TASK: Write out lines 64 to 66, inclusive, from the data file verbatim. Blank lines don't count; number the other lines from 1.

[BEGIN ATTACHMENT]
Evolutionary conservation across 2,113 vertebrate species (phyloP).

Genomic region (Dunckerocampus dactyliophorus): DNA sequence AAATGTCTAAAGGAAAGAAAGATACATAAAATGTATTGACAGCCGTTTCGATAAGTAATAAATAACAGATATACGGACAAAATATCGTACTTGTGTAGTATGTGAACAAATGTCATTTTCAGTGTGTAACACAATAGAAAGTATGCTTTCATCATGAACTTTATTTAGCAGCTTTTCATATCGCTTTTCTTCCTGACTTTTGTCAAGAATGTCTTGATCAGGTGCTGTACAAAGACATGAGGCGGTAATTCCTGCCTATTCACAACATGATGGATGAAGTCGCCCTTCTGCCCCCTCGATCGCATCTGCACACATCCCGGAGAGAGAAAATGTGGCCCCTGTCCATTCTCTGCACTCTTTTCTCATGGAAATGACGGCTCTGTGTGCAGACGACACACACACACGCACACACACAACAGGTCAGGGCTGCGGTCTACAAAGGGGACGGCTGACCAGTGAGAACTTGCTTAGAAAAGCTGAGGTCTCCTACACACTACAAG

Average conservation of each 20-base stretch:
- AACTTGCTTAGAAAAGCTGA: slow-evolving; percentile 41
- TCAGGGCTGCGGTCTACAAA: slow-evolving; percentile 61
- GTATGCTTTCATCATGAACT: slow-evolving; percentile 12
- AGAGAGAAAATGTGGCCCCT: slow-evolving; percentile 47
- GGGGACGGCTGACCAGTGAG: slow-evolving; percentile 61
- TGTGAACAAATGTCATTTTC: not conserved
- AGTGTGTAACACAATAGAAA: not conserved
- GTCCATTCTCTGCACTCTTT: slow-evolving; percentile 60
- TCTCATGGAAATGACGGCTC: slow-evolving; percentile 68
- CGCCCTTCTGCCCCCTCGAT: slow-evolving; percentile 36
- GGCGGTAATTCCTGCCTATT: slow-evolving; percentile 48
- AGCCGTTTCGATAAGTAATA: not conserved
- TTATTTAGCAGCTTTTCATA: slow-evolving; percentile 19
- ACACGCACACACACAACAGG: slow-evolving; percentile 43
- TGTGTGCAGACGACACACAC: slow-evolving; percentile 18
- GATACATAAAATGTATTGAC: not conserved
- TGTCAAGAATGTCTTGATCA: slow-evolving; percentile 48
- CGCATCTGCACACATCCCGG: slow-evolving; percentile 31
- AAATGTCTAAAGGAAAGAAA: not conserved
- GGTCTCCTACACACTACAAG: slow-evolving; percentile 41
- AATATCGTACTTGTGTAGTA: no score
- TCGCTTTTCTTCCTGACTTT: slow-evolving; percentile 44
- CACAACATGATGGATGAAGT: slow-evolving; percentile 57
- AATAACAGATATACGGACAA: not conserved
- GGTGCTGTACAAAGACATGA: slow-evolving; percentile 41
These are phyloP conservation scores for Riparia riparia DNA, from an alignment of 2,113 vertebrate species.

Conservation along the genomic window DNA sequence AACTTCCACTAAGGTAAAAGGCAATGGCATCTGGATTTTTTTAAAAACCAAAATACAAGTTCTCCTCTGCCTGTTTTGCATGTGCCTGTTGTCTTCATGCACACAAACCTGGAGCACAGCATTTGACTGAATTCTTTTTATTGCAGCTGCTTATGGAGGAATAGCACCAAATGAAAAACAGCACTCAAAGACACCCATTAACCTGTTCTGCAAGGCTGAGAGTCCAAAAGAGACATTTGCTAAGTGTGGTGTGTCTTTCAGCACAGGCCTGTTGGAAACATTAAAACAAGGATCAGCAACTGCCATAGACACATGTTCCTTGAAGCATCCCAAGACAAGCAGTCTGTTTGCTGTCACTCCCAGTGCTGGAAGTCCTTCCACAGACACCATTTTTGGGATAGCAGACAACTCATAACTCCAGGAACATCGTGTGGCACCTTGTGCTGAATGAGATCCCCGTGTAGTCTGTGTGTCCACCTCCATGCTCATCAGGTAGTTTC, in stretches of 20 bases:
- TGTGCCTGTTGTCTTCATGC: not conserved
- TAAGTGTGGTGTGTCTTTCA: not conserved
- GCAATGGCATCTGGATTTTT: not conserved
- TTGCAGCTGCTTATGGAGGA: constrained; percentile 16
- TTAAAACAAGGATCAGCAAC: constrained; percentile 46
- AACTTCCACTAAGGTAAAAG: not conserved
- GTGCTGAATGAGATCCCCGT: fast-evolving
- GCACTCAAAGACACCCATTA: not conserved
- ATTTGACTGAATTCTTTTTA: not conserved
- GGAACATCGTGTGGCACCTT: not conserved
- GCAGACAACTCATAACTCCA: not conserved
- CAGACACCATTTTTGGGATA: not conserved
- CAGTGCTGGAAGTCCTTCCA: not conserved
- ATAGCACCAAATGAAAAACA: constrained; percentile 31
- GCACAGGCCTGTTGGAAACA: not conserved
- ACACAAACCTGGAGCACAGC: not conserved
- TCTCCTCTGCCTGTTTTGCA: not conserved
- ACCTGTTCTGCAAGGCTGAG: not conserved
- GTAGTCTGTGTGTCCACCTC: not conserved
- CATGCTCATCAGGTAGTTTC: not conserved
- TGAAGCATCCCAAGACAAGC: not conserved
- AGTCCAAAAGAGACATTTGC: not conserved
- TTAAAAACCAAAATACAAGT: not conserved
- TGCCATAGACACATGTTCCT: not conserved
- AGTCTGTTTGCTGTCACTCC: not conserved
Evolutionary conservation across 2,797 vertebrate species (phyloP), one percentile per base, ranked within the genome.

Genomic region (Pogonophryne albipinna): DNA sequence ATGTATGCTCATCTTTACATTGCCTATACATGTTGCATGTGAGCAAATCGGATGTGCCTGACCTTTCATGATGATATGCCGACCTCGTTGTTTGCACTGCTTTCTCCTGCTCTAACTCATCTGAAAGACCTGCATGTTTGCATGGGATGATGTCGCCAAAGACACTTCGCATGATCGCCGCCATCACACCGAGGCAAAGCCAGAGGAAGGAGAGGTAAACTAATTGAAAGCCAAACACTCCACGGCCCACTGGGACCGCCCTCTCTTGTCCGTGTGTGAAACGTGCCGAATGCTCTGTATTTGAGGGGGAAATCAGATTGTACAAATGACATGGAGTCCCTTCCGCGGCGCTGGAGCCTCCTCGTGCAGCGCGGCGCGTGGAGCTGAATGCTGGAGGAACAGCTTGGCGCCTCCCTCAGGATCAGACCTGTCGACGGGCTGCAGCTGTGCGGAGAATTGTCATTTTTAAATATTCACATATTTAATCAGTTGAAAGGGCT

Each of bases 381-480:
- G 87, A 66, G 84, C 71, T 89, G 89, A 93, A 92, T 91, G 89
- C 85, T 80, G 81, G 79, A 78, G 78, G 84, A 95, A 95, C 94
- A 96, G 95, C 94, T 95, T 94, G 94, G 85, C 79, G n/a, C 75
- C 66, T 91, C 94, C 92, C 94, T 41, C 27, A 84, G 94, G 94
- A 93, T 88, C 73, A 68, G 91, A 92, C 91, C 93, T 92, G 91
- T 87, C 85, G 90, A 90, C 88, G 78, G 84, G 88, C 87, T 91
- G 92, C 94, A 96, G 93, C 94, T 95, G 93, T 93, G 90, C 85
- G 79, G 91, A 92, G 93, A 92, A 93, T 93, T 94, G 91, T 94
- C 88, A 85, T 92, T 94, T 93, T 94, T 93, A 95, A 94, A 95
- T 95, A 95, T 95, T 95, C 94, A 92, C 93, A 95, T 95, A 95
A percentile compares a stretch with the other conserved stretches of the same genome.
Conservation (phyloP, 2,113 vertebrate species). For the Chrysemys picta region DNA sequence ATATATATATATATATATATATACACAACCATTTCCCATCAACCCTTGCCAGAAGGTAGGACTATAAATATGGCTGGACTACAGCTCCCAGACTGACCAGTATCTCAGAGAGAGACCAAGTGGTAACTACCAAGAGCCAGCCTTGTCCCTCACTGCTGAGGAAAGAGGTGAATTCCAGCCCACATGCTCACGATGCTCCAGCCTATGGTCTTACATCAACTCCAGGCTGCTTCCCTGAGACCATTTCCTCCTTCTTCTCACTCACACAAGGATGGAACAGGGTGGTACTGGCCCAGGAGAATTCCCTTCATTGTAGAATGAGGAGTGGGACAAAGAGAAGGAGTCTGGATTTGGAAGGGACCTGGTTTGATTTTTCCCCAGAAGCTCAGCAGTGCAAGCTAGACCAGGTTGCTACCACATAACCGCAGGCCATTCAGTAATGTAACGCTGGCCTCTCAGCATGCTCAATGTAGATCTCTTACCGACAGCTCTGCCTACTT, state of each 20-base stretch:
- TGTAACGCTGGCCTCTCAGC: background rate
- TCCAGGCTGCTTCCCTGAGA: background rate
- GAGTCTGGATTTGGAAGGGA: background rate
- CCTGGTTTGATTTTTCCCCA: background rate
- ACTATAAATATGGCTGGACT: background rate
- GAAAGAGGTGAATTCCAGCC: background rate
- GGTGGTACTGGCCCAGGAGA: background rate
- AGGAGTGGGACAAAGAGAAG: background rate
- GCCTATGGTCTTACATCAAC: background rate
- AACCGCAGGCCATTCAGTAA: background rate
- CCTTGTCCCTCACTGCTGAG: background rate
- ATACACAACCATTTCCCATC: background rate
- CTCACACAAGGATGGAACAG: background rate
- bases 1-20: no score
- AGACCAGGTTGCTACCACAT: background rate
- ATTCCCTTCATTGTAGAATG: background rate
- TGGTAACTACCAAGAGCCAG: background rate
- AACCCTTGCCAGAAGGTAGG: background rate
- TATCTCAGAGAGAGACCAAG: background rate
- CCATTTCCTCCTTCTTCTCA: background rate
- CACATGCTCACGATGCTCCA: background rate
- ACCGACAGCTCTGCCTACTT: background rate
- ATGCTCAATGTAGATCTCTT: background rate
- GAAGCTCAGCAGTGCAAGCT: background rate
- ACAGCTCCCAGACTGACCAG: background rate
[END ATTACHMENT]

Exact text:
- T 87, C 85, G 90, A 90, C 88, G 78, G 84, G 88, C 87, T 91
- G 92, C 94, A 96, G 93, C 94, T 95, G 93, T 93, G 90, C 85
- G 79, G 91, A 92, G 93, A 92, A 93, T 93, T 94, G 91, T 94